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Subject:RE: Geez, can I take a break... From:"Wilcox, Rose (ZB5646)" <Rose -dot- Wilcox -at- pinnaclewest -dot- com> To:"TECHWR-L" <techwr-l -at- lists -dot- raycomm -dot- com> Date:Wed, 13 Feb 2002 13:57:30 -0700
Andrew Plato wrote:
If you make a big deal out of this, you'll get hurt. Just change her
sentences back and move along. Don't tell her, don't waste your time. She
spend X number of years learning to write poorly, you won't change her
And then, Pat Glass diplomatically replied:
I appreciate your sarcasm, Andrew, but I assumed the conversation would
proceed politely, and I wouldn't tell her that she was wrong (I agree with
not trying to change her). [snip] However, since I'm
sitting home out of work (my department was eliminated), it may be that
your approach is best.
Then, later she adds:
Also, Andrew, I'm a "southern belle," and this colors my relationships,
even work relationships--and not necessarily in the best way. When I am
editing other people's work, I try to present everything in a positive,
"working together" kind of light. It has bitten me in the bu** on
occasion, with people seeing me as wishy-washy when I'm just trying to be
diplomatic. Has anyone else encountered this problem?>>
I also have encountered the problem. As a younger woman, I was viewed as
being "too passive". Nowadays, I don't seem to have that problem as much!
Time has taught me to speak my mind; however, the skill of tempering honesty
with diplomacy is ever in demand.
The truth is, I have been hired to be a writer. If I don't present my
skills and talents honestly, then no one knows what I have contributed. For
the most part, I find just by mentioning "passive voice vs. active voice" I
have lost "the audience" in comprehension. For the most part, this can be a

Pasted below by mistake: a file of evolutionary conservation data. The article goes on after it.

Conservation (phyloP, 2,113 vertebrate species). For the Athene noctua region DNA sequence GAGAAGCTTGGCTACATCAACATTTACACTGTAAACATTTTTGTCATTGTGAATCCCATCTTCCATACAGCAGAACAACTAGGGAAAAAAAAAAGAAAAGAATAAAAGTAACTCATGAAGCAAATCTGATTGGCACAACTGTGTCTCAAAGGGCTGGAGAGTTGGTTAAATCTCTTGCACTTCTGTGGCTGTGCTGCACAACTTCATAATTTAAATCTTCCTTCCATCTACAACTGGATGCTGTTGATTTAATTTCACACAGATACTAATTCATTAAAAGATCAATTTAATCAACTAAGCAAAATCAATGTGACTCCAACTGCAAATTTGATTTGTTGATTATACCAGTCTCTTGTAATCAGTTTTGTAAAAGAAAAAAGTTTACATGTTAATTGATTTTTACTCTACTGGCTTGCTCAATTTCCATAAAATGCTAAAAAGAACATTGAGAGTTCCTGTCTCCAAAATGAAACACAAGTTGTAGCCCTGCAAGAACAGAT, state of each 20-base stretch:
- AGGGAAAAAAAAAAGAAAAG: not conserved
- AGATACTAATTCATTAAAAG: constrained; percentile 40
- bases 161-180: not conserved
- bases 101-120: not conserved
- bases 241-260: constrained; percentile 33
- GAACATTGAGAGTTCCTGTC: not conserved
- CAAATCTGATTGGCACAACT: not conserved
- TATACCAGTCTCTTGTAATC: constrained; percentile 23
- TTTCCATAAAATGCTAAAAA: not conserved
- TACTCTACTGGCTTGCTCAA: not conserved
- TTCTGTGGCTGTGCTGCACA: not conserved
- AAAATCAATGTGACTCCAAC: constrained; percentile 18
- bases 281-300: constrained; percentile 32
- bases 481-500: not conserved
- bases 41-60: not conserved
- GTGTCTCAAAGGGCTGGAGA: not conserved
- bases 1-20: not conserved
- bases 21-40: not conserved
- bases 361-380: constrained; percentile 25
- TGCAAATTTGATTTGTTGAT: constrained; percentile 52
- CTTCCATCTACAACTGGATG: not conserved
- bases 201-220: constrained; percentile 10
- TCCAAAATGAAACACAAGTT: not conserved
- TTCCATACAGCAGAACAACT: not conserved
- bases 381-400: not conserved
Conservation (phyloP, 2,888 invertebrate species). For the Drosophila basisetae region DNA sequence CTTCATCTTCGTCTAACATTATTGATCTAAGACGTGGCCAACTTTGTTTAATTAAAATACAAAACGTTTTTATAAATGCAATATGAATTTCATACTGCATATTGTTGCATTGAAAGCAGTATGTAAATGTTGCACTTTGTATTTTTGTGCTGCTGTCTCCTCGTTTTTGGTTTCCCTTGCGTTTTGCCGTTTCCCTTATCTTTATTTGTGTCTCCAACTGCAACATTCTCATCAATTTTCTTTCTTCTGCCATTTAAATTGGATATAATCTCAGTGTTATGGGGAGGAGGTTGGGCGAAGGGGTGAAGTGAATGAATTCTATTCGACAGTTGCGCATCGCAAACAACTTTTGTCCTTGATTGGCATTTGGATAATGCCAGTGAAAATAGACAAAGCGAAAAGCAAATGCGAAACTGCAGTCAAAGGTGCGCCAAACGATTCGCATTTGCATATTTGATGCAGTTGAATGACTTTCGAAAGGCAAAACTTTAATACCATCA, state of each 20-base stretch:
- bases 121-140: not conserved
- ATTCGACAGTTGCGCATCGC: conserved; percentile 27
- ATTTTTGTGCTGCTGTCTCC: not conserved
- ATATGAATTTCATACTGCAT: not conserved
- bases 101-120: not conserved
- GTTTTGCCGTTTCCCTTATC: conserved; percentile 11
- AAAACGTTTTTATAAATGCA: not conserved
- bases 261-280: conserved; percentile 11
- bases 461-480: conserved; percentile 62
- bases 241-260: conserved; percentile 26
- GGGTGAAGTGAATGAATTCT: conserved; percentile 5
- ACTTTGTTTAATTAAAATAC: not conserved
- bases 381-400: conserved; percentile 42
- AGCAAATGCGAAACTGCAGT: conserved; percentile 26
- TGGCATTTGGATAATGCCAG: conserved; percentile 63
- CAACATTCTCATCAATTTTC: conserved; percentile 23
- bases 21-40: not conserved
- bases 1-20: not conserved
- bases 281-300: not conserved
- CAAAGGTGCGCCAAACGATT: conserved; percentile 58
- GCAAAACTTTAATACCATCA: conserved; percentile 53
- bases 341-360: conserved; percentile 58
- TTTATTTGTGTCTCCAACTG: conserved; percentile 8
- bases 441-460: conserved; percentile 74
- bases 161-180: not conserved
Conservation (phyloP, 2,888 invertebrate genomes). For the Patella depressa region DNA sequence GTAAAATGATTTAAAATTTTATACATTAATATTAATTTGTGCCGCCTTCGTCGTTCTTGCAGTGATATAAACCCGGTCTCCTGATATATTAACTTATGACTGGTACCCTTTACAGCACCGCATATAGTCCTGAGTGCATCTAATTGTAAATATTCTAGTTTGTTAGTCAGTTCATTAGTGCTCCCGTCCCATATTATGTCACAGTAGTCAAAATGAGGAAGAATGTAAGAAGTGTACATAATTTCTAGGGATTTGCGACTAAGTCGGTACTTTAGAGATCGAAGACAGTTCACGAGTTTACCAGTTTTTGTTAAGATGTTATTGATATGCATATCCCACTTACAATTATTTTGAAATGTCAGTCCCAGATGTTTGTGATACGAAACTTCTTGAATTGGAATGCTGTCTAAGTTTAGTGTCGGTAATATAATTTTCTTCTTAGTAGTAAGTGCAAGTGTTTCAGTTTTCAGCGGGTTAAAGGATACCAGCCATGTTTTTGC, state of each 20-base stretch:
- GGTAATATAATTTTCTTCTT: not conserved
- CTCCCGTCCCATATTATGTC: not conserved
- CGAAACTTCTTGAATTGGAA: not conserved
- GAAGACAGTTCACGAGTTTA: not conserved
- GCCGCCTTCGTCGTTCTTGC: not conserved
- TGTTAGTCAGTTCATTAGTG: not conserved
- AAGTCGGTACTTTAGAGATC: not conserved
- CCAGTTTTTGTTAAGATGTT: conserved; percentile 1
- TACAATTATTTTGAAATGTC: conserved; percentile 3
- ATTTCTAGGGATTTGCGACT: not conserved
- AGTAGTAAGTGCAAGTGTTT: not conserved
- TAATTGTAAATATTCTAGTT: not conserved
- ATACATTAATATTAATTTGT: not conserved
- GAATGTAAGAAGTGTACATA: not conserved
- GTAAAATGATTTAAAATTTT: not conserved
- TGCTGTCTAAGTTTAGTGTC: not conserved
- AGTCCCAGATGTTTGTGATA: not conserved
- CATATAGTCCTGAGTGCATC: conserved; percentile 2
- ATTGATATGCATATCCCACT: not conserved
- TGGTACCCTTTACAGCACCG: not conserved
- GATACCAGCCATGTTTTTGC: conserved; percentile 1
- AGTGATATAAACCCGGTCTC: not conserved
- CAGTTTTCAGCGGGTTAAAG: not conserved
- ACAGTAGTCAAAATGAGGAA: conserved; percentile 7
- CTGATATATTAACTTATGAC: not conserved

good thing. Suddenly, they realize that I am in possession of knowledge
they lack. This same mystique is what gets the technical folks the big
However, like Andrew said, some folks are touchy and bridle at criticism.
In addition, each contract I work is fraught with past history, and
sometimes I don't know where the bodies are buried. Sometimes I must tread
lightly. However, if I tread *too* lightly, I risk losing my value to my
The problem with just changing the writing without saying anything is that
in some organizations that won't fly. You may have a situation where a
non-writing boss feels final responsibility for the project and needs to
know *why* you are changing things. If you "sneak" an edit in that
situation, it could be seen as dishonest.
My approach to handling editing problems must be tailored to fit the
audience, dovetailing to the personalities and culture of the organization.
I always have these choices:
1) Simply change the final copy and don't mention it to anyone
2) Approach the person whose edits I am changing and mention why
3) Leave the bad edits as is and bite the bullet
Unfortunately, I am constitutionally unable to do the third choice. The
first choice would actually be my plan of choice if I were sure that I had
the last say in it, unless I was close friends with the writer or in a
I do have some managers and developers who want to learn how to write
better. In those cases, I give them a critique with a positive slant on
what they do well, along with suggestions on writing flaws they tend to
make. In that case, I treat them with respect.
When I am taking the second choice, I have then have several options for how
I will handle the situation. For example:
- the "heavy written edit with copious explanations in writing" officious
style, used when in a formal organization, where there isn't as much
personal expression, and where the individual is impressed by "book
- the "sweet and kind" minimize-the-pain style for bristly egotists who
don't want to learn to write but think they already do.
- the "talking it over in person with a brief non-detailed overview" for the
professional "who knows I can write, just needs to know what I am doing and
doesn't really need to know a lot of the reasons why" type.
And, in fact, there are about as many ways to handle it as there are
companies and people.
In all cases, I keep in mind these principles:
1) I bring value to any project I am on. I keep current with the thinking
about style, language, tools, etc. I act as an advocate of the user or
2) I recognize the values and goals of my clients and co-workers, which may
not be the same as mine.
Finally, in the case of being over-ridden and forced to write or publish
subquality work for any reason, I note my protests, generally in writing,
but in a non-blaming way. I cannot live with myself otherwise. In most
cases, I have gone on to find other work, but in this economy, may very well
be found still toiling in the soiled field.
Rose A. Wilcox
Project Office / Power Trading
Communication Specialist / Technical Writer
Rose -dot- Wilcox -at- PinnacleWest -dot- com
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